Real Estate Glossary



   Real Estate Terms 




Amortization Period The number of years it will take to pay back your mortgage loan.

Assignment Sale An Assignment Sale is when the original purchaser sells and/or transfers all the rights and obligations of the original contract between themselves and the Vendor to another party before the official completion date for the property. Title transfer for the property does not occur until the city issues the necessary permits and the unit is ready for occupancy.

Assumability Allows the buyer to take over the sellers mortgage on the property.

Building Permit A certificate that must be obtained from the municipality by the property owner or contractor before a building can be erected or repaired. It must be posted in a conspicuous place until the job is completed and passed as satisfactory by a municipal building inspector.

Closed Mortgage A mortgage that locks you into a specific payment schedule. A penalty usually applies if you repay the loan in full before the end of a closed term.

Closing Costs Costs, in addition to the purchase price of a home, such as legal fees, transfer fees, and disbursements, that are payable on the closing date. Closing costs typically range from 2 to 4 percent of a home’s selling price.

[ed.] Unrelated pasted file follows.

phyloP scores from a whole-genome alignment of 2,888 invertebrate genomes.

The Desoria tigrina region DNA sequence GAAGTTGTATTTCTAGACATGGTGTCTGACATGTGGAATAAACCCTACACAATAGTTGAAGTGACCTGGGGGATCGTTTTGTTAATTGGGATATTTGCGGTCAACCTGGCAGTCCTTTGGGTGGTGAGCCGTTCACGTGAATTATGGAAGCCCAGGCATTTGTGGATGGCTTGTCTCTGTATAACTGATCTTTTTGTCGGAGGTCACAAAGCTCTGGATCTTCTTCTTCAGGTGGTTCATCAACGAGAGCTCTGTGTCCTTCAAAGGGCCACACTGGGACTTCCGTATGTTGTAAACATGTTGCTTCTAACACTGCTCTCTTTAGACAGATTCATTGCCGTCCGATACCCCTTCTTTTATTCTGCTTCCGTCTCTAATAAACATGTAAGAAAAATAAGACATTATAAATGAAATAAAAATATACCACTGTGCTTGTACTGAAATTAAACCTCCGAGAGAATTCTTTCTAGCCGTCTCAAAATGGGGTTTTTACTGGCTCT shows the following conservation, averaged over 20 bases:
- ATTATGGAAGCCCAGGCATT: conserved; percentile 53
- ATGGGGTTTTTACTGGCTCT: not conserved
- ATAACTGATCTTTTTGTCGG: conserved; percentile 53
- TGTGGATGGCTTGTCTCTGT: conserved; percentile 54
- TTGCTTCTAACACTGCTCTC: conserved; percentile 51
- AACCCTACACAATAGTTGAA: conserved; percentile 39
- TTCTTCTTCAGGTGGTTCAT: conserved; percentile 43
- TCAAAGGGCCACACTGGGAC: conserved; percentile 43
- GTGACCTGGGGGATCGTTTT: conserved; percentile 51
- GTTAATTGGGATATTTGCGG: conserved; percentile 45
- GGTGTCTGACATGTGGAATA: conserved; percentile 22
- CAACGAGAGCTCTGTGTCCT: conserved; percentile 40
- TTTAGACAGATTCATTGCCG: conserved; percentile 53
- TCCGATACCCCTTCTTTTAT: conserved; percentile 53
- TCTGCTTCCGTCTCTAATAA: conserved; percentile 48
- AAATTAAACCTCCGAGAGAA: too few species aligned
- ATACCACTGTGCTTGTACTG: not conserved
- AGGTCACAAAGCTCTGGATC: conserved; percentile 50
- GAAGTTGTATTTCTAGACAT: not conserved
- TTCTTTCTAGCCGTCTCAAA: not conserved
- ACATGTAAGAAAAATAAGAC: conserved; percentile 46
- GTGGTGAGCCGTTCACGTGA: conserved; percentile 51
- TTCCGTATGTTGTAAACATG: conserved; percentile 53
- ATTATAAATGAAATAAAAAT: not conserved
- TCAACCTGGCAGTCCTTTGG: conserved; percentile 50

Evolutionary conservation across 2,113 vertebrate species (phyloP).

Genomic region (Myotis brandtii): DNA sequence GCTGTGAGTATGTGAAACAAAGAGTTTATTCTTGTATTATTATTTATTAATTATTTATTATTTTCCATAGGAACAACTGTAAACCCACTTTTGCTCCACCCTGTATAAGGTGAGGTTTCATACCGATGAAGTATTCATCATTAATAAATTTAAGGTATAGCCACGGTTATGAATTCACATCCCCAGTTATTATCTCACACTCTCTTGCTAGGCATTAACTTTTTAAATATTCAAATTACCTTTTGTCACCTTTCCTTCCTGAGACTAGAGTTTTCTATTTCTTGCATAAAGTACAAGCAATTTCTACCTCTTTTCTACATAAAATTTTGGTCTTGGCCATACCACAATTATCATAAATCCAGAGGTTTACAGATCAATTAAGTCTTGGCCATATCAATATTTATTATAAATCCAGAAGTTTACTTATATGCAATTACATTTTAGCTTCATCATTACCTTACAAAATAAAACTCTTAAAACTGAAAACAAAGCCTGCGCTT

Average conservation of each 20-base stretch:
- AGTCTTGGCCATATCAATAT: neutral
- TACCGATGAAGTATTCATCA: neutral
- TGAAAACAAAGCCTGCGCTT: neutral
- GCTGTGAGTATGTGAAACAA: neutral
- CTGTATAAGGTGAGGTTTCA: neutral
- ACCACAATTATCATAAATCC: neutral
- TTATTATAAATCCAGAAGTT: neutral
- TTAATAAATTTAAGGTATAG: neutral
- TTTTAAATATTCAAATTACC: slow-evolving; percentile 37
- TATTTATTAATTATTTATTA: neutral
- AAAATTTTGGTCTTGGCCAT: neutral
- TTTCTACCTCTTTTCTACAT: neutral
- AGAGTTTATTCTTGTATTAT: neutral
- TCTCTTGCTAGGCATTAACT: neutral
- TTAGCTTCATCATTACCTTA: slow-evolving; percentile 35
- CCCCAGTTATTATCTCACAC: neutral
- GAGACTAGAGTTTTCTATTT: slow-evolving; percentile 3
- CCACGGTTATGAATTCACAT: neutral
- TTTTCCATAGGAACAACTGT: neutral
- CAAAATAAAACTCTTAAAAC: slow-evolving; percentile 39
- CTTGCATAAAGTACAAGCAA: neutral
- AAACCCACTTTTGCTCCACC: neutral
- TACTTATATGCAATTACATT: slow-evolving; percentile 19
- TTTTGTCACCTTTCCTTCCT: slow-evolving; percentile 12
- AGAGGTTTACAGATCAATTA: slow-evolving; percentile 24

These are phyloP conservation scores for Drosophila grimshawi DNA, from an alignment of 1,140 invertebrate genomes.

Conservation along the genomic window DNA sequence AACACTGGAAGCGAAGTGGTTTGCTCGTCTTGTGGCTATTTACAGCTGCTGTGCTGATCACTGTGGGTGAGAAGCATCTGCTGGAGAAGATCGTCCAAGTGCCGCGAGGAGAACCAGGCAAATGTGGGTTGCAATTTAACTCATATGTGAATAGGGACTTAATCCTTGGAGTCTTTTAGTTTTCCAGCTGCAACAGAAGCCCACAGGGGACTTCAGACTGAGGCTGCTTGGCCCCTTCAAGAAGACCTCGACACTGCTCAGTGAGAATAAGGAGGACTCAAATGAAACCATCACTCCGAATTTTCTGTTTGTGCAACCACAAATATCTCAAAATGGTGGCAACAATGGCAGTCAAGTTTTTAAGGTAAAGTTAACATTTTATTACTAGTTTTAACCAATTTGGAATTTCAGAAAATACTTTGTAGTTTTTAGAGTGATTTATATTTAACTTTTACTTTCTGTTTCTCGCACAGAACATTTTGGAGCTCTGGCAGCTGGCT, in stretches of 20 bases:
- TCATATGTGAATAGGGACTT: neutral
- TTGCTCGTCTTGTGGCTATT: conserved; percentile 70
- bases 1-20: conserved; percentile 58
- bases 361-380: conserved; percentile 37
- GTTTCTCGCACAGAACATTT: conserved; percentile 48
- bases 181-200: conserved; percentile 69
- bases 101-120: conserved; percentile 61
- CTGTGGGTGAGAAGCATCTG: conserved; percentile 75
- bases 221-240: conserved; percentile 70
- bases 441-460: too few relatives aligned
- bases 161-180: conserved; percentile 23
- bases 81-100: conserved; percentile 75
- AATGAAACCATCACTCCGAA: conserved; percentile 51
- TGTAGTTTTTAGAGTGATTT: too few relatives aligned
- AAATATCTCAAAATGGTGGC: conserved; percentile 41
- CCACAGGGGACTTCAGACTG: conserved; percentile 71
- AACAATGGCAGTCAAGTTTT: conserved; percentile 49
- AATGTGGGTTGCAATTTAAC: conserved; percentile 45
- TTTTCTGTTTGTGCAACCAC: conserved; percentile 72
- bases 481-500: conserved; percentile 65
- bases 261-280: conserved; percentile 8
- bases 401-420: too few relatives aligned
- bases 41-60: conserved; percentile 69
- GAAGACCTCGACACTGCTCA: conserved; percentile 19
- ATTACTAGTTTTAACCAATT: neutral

Condominium The owner has title to a single unit, as well as a share in the common elements such as elevators or surrounding land.

Condominium Strata Fee A monthly common payment among owners which is allocated to pay expenses.

Conventional Mortgage A mortgage loan issued for up to 80 percent of the property’s appraised value or purchase price, whichever is less.

Down payment The portion of the house price the buyer must pay up front from personal resources, before securing a mortgage. It generally ranges from 5 to 25 percent of the purchase price.

Duplex A duplex consists of two houses. Each house can be referred to as either a half duplex or a townhouse.

Equity The difference between the homes selling value and the debts against it.

Foreclosure A legal procedure in which the lender gets ownership of the property if the borrower defaults on the mortgage loan.

Gross Debt Service Ratio The percentage of the borrower’s gross income that will be used for monthly payments of principal, interest, taxes, heating costs, and half of any condominium maintenance fees.

High-ratio Mortgage A mortgage that exceeds 80 percent of the home’s appraised value. These mortgages must be insured for payment.

Interest Rate The rate at which you pay interest to the lender. For example, when the mortgage balance is $100,000, and the interest rate is 6 per cent, one single annual payment will include $6,000 interest. More frequent payments will result in different amounts.